What is This Case all About?
When asked to explain the case in layman’s terms, Jacobovitz said that Apple is being challenged on its market power and how it uses its monopoly to stifle competition. For example, on April 30, European Union regulators said that Apple was in breach of EU competition law related to how it handled music streaming apps such as Spotify.
“Essentially this case is about Apple’s market power and them charging 30% for the use of their app store and how they are utilizing that, and excluding competition. Epic is suing over what happened with Fortnite — it also sued Google in a separate case. And there are also investigations in the European Union, which by the way, is very aggressive in antitrust enforcement.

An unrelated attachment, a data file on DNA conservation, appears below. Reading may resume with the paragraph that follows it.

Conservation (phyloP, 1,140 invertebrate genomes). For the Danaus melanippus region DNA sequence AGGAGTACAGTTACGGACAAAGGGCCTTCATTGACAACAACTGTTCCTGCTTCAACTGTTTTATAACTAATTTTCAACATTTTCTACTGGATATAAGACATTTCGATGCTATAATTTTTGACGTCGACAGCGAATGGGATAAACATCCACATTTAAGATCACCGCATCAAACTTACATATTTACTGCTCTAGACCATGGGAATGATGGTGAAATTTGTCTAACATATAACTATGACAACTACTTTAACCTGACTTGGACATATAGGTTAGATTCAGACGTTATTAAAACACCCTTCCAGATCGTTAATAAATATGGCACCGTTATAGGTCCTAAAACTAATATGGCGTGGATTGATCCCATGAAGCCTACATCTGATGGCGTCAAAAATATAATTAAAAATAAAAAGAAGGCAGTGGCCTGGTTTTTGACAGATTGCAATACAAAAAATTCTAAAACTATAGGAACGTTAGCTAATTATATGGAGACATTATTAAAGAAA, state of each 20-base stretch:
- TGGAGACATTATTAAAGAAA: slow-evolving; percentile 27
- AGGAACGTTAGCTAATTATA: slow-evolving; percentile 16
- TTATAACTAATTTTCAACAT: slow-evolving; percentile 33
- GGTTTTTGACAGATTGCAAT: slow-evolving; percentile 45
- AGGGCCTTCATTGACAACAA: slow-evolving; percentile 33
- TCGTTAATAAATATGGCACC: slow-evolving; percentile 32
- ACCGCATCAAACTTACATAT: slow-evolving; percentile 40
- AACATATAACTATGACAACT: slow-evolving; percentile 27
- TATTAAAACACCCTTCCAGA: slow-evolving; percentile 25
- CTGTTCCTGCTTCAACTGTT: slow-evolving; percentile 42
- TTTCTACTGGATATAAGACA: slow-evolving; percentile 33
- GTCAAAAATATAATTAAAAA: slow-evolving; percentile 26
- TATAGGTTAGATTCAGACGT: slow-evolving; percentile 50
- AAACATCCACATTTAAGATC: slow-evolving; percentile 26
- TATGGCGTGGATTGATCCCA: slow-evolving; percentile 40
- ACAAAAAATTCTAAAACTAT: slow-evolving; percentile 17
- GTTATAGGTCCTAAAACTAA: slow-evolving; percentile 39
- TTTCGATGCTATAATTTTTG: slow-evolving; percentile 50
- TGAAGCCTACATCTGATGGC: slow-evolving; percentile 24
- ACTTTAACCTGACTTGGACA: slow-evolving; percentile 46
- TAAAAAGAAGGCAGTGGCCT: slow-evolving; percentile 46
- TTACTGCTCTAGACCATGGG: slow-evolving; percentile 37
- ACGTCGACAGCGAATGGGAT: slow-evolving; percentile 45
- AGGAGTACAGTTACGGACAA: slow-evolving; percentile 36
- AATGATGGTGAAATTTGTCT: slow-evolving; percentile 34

“What’s critical here, I think, is Epic is taking on Apple, and a lot of it will be a battle of experts in terms of how they define how much market power Apple has. And then, whatever the result, the Hill (Congress) is looking at this very closely because it may facilitate some action on their behalf, because they’ve been scrutinizing big tech, and this may be one area where they want to see if the Sherman Act is broad enough to cover Apple.”
Apple’s position is fairly straightforward, according to Jacobovitz: “Apple’s position is that they are entitled to charge 30%, they don’t have market power, [developers] could utilize other companies and what they are doing is not improper.”